A weir on the Humber River near Raymore Park in Toronto, Ontario, Canada
A weir on the Yass River, New South Wales, Australia, directly upstream from a shared pedestrian-bicycle river crossing
Time lapse video of a new tilting weir being installed in the Caldicot and Wentloog Levels

A weir /wɪər/ or low head dam is a barrier across the width of a river that alters the flow characteristics of water and usually results in a change in the height of the river level. They are also used to control the flow of water for outlets of lakes, ponds, and reservoirs. There are many weir designs, but commonly water flows freely over the top of the weir crest before cascading down to a lower level.


There is no single definition as to what constitutes a weir and one English dictionary simply defines a weir as a small dam, likely originating from Middle English were, Old English wer, derivative of root of werian, meaning "to defend, dam".[1][2]


A broadcrest weir at the Thorp grist mill in Thorp, Washington, USA

Commonly, weirs are used to prevent flooding, measure water discharge, and help render rivers more navigable by boat. In some locations, the terms dam and weir are synonymous, but normally there is a clear distinction made between the structures. Usually, a dam is designed specifically to impound water behind a wall, whilst a weir is designed to alter the river flow characteristics.

A common distinction between dams and weirs is that water flows over the top (crest) of a weir or underneath it for at least some of its length. Accordingly, the crest of an overflow spillway on a large dam may therefore be referred to as a weir. Weirs can vary in size both horizontally and vertically, with the smallest being only a few inches in height whilst the largest may be many metres tall and hundreds of metres long. Some common weir purposes are outlined below.

Flow measurement

Weirs allow hydrologists and engineers a simple method of measuring the volumetric flow rate in small to medium-sized streams/rivers or in industrial discharge locations. Since the geometry of the top of the weir is known and all water flows over the weir, the depth of water behind the weir can be converted to a rate of flow. However, this can only be achieved in locations where all water flows over the top of the weir crest (as opposed to around the sides or through conduits or sluices) and at locations where the water that flows over the crest is carried away from the structure. If these conditions are not met, it can make flow measurement complicated, inaccurate, or even impossible.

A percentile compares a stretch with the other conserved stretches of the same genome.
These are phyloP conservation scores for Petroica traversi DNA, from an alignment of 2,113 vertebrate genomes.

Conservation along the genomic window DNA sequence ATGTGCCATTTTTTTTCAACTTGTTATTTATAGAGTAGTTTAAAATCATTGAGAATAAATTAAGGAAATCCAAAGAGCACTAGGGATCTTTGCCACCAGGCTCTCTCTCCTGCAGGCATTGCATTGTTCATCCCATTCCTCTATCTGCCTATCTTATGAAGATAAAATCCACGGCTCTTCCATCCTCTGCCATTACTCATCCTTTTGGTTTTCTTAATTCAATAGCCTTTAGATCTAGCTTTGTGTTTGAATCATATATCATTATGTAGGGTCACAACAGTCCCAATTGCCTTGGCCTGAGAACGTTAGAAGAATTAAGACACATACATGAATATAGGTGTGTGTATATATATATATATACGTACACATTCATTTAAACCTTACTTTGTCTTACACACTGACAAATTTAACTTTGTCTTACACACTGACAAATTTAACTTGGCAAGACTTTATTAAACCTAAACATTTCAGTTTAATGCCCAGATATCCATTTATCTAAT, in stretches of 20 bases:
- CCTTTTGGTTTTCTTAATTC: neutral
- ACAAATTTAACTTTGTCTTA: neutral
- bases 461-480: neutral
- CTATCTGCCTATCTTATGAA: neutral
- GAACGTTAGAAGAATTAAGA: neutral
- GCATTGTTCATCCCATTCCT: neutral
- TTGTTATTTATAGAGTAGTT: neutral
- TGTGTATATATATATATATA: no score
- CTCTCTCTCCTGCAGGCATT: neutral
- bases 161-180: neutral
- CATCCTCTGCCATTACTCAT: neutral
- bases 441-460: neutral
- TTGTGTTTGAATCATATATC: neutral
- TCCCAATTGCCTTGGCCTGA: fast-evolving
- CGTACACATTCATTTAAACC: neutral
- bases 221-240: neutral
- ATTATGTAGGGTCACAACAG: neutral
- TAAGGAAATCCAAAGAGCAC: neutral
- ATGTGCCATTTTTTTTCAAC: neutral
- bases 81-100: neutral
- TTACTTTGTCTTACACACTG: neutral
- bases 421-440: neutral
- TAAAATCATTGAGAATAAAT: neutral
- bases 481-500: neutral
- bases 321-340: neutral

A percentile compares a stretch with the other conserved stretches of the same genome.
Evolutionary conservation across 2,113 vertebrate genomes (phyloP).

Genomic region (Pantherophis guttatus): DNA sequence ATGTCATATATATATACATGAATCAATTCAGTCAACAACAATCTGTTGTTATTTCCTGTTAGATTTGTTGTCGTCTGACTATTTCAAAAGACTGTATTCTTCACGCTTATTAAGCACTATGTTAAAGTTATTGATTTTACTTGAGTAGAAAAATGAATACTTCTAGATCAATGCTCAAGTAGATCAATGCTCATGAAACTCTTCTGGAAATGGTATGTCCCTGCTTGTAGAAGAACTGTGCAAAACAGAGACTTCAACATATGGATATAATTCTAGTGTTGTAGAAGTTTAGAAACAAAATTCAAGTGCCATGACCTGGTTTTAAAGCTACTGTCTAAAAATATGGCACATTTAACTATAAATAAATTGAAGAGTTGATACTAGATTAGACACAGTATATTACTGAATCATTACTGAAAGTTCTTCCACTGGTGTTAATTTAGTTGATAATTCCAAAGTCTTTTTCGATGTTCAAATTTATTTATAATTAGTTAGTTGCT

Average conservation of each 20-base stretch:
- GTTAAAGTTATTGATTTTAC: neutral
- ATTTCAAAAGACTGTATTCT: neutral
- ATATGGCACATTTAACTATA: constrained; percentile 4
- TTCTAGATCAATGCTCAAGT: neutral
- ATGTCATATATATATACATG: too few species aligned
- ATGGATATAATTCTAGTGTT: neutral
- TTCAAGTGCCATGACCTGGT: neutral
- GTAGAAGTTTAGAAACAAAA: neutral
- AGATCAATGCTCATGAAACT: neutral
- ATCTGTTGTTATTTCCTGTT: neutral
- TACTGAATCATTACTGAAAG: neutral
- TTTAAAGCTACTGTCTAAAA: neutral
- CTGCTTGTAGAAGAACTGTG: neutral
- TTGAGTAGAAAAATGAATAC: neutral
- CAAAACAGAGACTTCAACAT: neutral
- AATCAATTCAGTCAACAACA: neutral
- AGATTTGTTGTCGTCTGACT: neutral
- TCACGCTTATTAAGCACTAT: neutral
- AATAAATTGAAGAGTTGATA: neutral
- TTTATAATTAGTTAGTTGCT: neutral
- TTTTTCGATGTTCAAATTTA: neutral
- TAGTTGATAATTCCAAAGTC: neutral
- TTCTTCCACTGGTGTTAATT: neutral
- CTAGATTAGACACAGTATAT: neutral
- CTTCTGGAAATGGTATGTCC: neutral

The discharge calculation can be summarised as:


  • Q is the volumetric flow rate of fluid (the discharge)
  • C is the flow coefficient for the structure (on average a figure of 0.62).
  • L is the width of the crest
  • H is the height of head of water over the crest
  • n varies with structure (e.g., 3/2 for horizontal weir, 5/2 for v-notch weir)

However, this calculation is a generic relationship and specific calculations are available for the many different types of weir. Flow measurement weirs must be well maintained if they are to remain accurate.[3][4]

Flow over a V-notch weir

The flow over a V-notch weir (in ft3/s) is given by the Kindsvater-Shen equation.[5]


  • Q is the volumetric flow rate of fluid in ft3/s
  • g is the acceleration due to gravity in ft/s2
  • Ce is the flow correction factor given in Shen 1981, p. B29, Fig 12
  • θ is the angle of the V-notch weir
  • h is the height of the fluid above the bottom of the V-notch
  • k is the head correction factor given in Shen 1981, p. B20, Fig 4

Control of invasive species

As weirs are a physical barrier, they can impede the longitudinal movement of fish and other animals up and down a river. This can have a negative effect on fish species that migrate as part of their breeding cycle (e.g., salmonids), but it also can be useful as a method of preventing invasive species moving upstream. For example, weirs in the Great Lakes region have helped to prevent invasive sea lamprey from colonising farther upstream.


Mill ponds are created by a weir that impounds water that then flows over the structure. The energy created by the change in height of the water can then be used to power waterwheels and power sawmills, grinding wheels, and other equipment.